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The Chapel Lane Swords Dublin

The Chapel Lane
Off the centre of the 11ain Street, this road passed through Colonel Fitzustace Foster's demesne. On the corner of the entrance to the Lane was a high ten foot wall bounding the Colonel's mansion, Swords House. On the corner fronting the
ain Street was a big double leaved bronze gate in orna'iented design of metal tracing. It was ten feet high and about twelve or fourteen feet wide. Inside the gates was a picturesque lodge with Gothic lattice-paned windows. There was a curved short avenue leading to a four storey mansion in brick, faced
with white cut stone.
There were steps leading up to the front door and an area basernt surrounding the ground floor. it was a large square building with at least thirty or forty rooms. The grounds were planted with ornamental flowers and shrubs and a grove of evergreen Irish oak fronting the boundary wall on the lain Street. . ll the demesne was planted v.-Lth or aTeental shrubberies and forest trees including a large walled in orchard and
• garden and elaborate stables and farm buildings at the rere, some distance from the house.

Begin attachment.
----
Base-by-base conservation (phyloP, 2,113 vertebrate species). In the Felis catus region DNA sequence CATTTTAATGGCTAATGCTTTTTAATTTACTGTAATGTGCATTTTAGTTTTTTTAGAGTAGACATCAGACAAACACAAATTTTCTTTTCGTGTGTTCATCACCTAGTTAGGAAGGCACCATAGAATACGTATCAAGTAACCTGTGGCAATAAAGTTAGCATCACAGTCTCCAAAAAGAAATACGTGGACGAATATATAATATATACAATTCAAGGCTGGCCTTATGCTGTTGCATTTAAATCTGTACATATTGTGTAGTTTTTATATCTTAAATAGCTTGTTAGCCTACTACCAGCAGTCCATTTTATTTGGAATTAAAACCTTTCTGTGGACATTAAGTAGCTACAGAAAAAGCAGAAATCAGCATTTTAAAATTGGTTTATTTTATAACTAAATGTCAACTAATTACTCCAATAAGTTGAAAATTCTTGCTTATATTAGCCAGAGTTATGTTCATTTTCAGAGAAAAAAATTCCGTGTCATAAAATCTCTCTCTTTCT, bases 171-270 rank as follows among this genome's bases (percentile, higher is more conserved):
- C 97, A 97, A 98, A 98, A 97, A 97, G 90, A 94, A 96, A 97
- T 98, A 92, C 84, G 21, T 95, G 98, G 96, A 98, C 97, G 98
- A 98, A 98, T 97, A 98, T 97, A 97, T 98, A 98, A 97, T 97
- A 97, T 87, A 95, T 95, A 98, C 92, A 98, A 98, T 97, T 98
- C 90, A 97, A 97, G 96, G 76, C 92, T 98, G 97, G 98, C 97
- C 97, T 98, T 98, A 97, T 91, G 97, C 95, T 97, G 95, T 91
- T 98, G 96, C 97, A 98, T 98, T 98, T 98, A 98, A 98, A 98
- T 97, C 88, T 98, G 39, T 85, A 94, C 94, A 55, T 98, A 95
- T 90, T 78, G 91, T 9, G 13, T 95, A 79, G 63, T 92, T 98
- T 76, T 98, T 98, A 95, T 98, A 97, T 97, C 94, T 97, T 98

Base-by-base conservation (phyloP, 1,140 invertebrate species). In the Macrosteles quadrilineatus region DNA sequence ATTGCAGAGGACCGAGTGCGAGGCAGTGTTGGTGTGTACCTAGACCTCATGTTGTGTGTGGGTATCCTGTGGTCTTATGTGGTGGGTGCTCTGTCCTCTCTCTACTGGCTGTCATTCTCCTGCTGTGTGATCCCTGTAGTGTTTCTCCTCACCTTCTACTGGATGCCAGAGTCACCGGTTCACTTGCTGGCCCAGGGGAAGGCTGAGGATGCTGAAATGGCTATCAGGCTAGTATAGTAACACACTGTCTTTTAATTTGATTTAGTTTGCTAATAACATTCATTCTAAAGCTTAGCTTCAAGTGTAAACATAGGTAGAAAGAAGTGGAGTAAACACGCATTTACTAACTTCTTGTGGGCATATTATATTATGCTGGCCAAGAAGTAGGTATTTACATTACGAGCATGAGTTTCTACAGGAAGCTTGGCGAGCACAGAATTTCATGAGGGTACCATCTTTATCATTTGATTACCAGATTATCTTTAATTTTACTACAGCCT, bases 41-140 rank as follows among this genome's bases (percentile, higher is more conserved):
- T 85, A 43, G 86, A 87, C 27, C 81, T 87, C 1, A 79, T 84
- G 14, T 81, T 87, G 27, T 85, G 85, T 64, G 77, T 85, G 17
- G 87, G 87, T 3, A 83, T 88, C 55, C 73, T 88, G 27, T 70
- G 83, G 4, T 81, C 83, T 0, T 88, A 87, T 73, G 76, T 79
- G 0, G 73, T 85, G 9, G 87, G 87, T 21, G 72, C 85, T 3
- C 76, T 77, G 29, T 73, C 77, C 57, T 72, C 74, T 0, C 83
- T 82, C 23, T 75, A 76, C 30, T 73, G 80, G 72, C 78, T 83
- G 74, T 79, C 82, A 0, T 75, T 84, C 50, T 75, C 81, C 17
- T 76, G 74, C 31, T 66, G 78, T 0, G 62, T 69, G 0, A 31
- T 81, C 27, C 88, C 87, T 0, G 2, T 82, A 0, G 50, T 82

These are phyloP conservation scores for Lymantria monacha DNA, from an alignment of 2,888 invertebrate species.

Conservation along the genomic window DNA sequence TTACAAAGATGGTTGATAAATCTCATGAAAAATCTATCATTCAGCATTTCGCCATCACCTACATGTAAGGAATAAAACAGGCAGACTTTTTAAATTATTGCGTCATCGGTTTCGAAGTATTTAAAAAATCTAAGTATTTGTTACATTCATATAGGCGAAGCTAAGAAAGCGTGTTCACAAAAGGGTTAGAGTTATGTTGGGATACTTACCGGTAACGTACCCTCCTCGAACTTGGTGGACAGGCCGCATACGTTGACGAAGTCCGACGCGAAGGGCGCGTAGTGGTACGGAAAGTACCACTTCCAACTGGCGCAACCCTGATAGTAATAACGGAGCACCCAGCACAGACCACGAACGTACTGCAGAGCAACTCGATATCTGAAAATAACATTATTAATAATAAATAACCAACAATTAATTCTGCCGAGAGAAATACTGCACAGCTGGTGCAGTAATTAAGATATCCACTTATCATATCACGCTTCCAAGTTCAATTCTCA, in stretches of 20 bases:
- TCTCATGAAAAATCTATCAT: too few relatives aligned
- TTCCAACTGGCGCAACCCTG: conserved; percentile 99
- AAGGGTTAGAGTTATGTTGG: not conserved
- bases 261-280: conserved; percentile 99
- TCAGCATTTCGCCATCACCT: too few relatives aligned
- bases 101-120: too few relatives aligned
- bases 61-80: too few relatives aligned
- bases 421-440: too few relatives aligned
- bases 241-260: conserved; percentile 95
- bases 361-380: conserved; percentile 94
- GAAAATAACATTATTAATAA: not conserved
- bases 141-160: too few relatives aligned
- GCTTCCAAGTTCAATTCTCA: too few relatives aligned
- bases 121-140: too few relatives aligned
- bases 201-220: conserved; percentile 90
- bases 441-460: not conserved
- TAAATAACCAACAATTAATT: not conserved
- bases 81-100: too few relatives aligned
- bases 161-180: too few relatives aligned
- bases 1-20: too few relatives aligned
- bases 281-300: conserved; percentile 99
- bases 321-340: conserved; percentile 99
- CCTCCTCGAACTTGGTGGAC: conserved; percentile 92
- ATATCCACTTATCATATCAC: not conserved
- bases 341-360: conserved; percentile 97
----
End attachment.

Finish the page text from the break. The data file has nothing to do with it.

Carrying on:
In the other corner of the Lane entrance, there was a harness maker's workshop, a low two storey house with a very large window on the ground floor. This window had a wide sill about a foot off the ground, which was a famous resting place for out of work labourers and other loiterers. The harness maker had his bench all along the inside of the window where he plied his needles on the harness and had a corialete view of all that happened in the pain Street, as he faced the window from his seat in the middle of the bench. He was lame in the legs as a result of some illness, but was a very intelligent and interesting character. He could relate stories and tales, took a keen interest in the politics of the John Redmond Home Haile Party, had some conjuring tricks which he displayed to mystify the young boys who were priveleged to enter his workshop.
Many discussions and debates took place around his bench while he plied his needles in the leather. There was a big pile of straw in one corner of the shop which he used to stuff head collars and straddles with, and an odd out of work labourer was allowed to have a nap there on occasions.
On Sundays when the shop was closed, a select party played half-penny twenty five card games, or 2d. nap on Sunday evening in the harness maker's workshop. The Lane up as far as the Church was bounded by the high wall of the demesne on one side and a lower boundary wall on the other side. There were a long row of wallnut trees drooping over the top of the demesne wall, and boys used to knock down some of the walinuts with stones or sticks when the nuts were nearly ripe.